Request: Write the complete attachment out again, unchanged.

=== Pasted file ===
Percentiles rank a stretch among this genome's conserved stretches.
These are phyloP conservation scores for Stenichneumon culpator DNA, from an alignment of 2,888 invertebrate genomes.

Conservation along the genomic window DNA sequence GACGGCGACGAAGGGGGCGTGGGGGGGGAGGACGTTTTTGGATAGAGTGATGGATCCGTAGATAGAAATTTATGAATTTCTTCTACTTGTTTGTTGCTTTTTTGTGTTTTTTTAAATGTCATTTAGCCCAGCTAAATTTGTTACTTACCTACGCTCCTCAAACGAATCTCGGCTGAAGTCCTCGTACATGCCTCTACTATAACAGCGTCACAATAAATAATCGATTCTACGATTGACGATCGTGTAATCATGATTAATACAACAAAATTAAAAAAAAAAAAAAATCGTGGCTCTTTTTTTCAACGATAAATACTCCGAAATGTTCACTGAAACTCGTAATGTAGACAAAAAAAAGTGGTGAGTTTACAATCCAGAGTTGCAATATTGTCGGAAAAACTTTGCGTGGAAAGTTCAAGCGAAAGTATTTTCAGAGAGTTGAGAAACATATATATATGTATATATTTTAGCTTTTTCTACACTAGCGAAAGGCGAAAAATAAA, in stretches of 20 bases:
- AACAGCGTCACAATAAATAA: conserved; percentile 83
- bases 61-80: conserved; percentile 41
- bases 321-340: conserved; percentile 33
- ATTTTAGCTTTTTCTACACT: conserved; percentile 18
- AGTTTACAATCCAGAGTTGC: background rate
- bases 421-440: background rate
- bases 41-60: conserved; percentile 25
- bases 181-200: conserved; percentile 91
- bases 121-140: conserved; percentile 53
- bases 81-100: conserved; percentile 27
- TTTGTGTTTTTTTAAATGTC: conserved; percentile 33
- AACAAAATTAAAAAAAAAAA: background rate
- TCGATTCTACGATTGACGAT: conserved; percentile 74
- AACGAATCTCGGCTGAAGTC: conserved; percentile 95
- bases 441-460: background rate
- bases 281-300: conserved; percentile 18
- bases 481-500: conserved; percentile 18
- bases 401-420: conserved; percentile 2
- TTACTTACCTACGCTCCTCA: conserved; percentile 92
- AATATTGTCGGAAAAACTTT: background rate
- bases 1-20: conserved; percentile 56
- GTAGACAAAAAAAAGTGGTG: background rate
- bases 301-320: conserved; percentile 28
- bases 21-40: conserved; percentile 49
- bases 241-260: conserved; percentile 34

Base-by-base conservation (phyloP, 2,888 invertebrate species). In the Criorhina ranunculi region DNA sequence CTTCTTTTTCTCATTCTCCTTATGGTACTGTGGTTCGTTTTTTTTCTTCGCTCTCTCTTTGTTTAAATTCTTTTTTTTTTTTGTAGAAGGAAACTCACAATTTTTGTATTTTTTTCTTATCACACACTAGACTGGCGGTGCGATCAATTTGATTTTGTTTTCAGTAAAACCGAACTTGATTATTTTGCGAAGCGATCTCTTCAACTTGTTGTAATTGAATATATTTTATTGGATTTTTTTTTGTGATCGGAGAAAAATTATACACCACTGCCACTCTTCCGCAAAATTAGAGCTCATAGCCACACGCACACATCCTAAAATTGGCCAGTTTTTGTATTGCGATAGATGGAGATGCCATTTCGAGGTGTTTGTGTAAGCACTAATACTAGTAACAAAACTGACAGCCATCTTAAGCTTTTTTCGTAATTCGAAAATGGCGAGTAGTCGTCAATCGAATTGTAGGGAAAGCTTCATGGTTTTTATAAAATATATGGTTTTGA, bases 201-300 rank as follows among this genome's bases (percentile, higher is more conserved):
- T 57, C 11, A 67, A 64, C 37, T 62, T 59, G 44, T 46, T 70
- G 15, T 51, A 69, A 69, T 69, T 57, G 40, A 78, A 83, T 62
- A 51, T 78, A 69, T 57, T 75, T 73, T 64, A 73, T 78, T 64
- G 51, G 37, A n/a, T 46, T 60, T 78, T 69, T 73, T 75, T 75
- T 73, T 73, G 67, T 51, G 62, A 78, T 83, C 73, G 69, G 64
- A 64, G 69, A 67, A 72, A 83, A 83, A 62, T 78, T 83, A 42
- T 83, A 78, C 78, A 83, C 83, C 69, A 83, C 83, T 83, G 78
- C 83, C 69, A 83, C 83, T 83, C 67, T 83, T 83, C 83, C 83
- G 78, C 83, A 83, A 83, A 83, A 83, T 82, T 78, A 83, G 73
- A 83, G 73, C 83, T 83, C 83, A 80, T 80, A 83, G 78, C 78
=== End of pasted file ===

Percentiles rank a stretch among this genome's conserved stretches.
These are phyloP conservation scores for Stenichneumon culpator DNA, from an alignment of 2,888 invertebrate genomes.

Conservation along the genomic window DNA sequence GACGGCGACGAAGGGGGCGTGGGGGGGGAGGACGTTTTTGGATAGAGTGATGGATCCGTAGATAGAAATTTATGAATTTCTTCTACTTGTTTGTTGCTTTTTTGTGTTTTTTTAAATGTCATTTAGCCCAGCTAAATTTGTTACTTACCTACGCTCCTCAAACGAATCTCGGCTGAAGTCCTCGTACATGCCTCTACTATAACAGCGTCACAATAAATAATCGATTCTACGATTGACGATCGTGTAATCATGATTAATACAACAAAATTAAAAAAAAAAAAAAATCGTGGCTCTTTTTTTCAACGATAAATACTCCGAAATGTTCACTGAAACTCGTAATGTAGACAAAAAAAAGTGGTGAGTTTACAATCCAGAGTTGCAATATTGTCGGAAAAACTTTGCGTGGAAAGTTCAAGCGAAAGTATTTTCAGAGAGTTGAGAAACATATATATATGTATATATTTTAGCTTTTTCTACACTAGCGAAAGGCGAAAAATAAA, in stretches of 20 bases:
- AACAGCGTCACAATAAATAA: conserved; percentile 83
- bases 61-80: conserved; percentile 41
- bases 321-340: conserved; percentile 33
- ATTTTAGCTTTTTCTACACT: conserved; percentile 18
- AGTTTACAATCCAGAGTTGC: background rate
- bases 421-440: background rate
- bases 41-60: conserved; percentile 25
- bases 181-200: conserved; percentile 91
- bases 121-140: conserved; percentile 53
- bases 81-100: conserved; percentile 27
- TTTGTGTTTTTTTAAATGTC: conserved; percentile 33
- AACAAAATTAAAAAAAAAAA: background rate
- TCGATTCTACGATTGACGAT: conserved; percentile 74
- AACGAATCTCGGCTGAAGTC: conserved; percentile 95
- bases 441-460: background rate
- bases 281-300: conserved; percentile 18
- bases 481-500: conserved; percentile 18
- bases 401-420: conserved; percentile 2
- TTACTTACCTACGCTCCTCA: conserved; percentile 92
- AATATTGTCGGAAAAACTTT: background rate
- bases 1-20: conserved; percentile 56
- GTAGACAAAAAAAAGTGGTG: background rate
- bases 301-320: conserved; percentile 28
- bases 21-40: conserved; percentile 49
- bases 241-260: conserved; percentile 34

Base-by-base conservation (phyloP, 2,888 invertebrate species). In the Criorhina ranunculi region DNA sequence CTTCTTTTTCTCATTCTCCTTATGGTACTGTGGTTCGTTTTTTTTCTTCGCTCTCTCTTTGTTTAAATTCTTTTTTTTTTTTGTAGAAGGAAACTCACAATTTTTGTATTTTTTTCTTATCACACACTAGACTGGCGGTGCGATCAATTTGATTTTGTTTTCAGTAAAACCGAACTTGATTATTTTGCGAAGCGATCTCTTCAACTTGTTGTAATTGAATATATTTTATTGGATTTTTTTTTGTGATCGGAGAAAAATTATACACCACTGCCACTCTTCCGCAAAATTAGAGCTCATAGCCACACGCACACATCCTAAAATTGGCCAGTTTTTGTATTGCGATAGATGGAGATGCCATTTCGAGGTGTTTGTGTAAGCACTAATACTAGTAACAAAACTGACAGCCATCTTAAGCTTTTTTCGTAATTCGAAAATGGCGAGTAGTCGTCAATCGAATTGTAGGGAAAGCTTCATGGTTTTTATAAAATATATGGTTTTGA, bases 201-300 rank as follows among this genome's bases (percentile, higher is more conserved):
- T 57, C 11, A 67, A 64, C 37, T 62, T 59, G 44, T 46, T 70
- G 15, T 51, A 69, A 69, T 69, T 57, G 40, A 78, A 83, T 62
- A 51, T 78, A 69, T 57, T 75, T 73, T 64, A 73, T 78, T 64
- G 51, G 37, A n/a, T 46, T 60, T 78, T 69, T 73, T 75, T 75
- T 73, T 73, G 67, T 51, G 62, A 78, T 83, C 73, G 69, G 64
- A 64, G 69, A 67, A 72, A 83, A 83, A 62, T 78, T 83, A 42
- T 83, A 78, C 78, A 83, C 83, C 69, A 83, C 83, T 83, G 78
- C 83, C 69, A 83, C 83, T 83, C 67, T 83, T 83, C 83, C 83
- G 78, C 83, A 83, A 83, A 83, A 83, T 82, T 78, A 83, G 73
- A 83, G 73, C 83, T 83, C 83, A 80, T 80, A 83, G 78, C 78